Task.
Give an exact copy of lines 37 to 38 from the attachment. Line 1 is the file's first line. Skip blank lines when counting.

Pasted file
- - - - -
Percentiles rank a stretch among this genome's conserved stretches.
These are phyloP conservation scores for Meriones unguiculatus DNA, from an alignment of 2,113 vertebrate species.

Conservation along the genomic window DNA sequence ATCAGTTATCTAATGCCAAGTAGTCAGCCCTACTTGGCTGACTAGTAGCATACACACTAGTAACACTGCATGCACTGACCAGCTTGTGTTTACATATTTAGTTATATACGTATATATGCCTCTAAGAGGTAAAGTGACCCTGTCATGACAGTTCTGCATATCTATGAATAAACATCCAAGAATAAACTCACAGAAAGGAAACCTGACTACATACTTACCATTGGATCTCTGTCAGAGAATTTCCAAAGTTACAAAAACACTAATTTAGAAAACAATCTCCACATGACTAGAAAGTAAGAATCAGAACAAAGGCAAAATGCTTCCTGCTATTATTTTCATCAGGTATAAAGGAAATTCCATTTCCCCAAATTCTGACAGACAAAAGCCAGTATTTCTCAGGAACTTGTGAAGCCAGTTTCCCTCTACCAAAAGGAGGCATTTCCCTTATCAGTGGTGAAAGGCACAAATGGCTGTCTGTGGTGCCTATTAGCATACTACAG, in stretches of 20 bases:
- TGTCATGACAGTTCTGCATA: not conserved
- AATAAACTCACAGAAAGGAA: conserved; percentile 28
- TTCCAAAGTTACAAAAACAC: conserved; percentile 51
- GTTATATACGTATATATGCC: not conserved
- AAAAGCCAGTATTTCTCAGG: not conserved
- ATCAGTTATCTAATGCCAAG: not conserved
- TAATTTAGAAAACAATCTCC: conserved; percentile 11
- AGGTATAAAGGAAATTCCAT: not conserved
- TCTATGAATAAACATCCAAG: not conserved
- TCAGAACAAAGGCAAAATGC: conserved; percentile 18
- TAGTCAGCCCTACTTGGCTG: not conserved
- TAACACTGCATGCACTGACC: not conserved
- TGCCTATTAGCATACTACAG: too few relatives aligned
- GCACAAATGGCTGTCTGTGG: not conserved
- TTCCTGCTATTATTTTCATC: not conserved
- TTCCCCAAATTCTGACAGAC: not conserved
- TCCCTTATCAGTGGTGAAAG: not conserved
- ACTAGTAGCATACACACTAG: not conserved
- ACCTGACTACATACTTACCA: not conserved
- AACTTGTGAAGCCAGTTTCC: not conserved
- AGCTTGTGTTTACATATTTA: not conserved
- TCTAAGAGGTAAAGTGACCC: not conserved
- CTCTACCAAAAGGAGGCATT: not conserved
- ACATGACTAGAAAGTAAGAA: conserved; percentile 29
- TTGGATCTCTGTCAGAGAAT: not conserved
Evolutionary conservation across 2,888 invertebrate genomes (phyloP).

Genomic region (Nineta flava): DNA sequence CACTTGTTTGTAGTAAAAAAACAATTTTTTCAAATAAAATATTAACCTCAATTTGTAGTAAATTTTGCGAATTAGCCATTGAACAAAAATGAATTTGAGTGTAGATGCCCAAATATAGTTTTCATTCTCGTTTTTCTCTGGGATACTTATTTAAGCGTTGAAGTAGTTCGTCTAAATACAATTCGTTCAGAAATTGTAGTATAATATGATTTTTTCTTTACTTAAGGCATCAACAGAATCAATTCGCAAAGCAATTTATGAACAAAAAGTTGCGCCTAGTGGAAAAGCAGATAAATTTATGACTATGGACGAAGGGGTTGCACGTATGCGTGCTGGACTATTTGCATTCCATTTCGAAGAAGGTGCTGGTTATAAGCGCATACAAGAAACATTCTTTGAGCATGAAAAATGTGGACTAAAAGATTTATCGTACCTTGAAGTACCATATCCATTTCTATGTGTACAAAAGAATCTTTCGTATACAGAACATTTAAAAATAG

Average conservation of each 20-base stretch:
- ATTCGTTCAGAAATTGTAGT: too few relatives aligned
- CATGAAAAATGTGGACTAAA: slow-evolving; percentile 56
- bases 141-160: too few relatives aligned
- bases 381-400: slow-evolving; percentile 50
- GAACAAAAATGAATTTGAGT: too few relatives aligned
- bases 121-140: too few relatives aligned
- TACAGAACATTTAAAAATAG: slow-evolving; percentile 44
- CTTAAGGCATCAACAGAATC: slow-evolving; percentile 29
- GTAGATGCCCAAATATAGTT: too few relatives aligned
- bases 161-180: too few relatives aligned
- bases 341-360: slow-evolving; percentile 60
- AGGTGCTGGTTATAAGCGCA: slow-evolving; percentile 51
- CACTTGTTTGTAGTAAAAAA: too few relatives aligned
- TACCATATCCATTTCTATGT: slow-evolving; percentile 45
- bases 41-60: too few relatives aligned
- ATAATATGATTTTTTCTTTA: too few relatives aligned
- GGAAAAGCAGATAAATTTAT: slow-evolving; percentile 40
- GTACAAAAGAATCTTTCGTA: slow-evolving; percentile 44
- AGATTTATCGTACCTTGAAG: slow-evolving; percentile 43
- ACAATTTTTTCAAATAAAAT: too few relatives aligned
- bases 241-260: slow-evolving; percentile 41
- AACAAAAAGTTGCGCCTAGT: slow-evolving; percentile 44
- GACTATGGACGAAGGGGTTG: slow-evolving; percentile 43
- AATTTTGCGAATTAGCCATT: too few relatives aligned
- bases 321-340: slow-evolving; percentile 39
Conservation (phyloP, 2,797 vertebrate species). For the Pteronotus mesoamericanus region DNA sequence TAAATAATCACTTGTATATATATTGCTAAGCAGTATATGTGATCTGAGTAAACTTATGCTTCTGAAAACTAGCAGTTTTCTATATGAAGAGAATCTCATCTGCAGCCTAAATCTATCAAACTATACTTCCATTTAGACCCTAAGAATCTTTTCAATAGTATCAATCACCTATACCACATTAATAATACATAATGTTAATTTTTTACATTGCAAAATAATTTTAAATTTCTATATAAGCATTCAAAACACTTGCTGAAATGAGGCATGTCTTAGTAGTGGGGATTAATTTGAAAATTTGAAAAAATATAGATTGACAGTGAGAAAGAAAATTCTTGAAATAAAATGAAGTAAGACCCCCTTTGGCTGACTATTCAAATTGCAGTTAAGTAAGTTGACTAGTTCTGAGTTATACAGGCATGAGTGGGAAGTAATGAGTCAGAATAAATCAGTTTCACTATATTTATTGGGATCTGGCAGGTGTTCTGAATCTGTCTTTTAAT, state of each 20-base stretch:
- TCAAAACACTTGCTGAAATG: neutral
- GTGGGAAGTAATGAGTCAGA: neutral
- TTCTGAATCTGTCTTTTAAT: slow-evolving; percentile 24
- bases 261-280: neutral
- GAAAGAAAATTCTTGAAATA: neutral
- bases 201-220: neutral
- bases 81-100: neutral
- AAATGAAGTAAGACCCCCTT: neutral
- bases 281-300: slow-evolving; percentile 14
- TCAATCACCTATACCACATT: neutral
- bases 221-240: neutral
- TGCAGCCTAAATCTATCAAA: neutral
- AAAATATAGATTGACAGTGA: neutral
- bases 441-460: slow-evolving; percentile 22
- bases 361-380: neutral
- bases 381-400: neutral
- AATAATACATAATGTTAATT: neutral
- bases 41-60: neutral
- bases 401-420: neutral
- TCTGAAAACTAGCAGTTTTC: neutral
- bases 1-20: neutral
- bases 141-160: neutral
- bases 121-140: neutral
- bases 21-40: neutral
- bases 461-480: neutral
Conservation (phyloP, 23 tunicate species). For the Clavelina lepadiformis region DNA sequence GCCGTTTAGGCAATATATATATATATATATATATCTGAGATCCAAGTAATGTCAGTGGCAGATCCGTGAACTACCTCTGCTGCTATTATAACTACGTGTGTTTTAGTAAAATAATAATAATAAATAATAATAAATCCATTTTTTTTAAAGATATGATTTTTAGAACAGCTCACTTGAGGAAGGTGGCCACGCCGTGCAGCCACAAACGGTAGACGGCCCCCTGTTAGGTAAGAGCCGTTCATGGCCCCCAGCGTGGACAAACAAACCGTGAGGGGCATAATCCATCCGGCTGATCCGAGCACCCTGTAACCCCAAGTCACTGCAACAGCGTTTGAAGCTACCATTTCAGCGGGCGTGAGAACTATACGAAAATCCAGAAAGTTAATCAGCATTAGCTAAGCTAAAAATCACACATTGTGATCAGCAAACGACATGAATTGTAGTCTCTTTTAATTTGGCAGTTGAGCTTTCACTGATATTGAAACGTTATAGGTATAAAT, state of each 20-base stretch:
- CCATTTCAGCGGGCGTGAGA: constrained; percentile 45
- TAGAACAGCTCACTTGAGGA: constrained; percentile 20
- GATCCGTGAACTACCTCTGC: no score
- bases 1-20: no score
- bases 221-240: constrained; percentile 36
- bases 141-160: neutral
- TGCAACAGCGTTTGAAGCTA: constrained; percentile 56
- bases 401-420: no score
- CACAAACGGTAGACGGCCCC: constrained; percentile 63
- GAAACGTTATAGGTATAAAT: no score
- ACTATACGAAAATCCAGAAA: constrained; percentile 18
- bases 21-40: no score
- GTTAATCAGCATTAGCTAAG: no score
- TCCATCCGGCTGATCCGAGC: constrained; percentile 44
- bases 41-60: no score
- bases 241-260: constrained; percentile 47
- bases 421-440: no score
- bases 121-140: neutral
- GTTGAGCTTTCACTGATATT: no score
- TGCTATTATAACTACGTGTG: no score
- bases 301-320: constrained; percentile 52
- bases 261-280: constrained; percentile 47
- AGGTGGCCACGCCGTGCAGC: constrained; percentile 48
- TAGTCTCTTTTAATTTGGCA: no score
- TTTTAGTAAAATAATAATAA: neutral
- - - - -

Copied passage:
- bases 121-140: too few relatives aligned
- TACAGAACATTTAAAAATAG: slow-evolving; percentile 44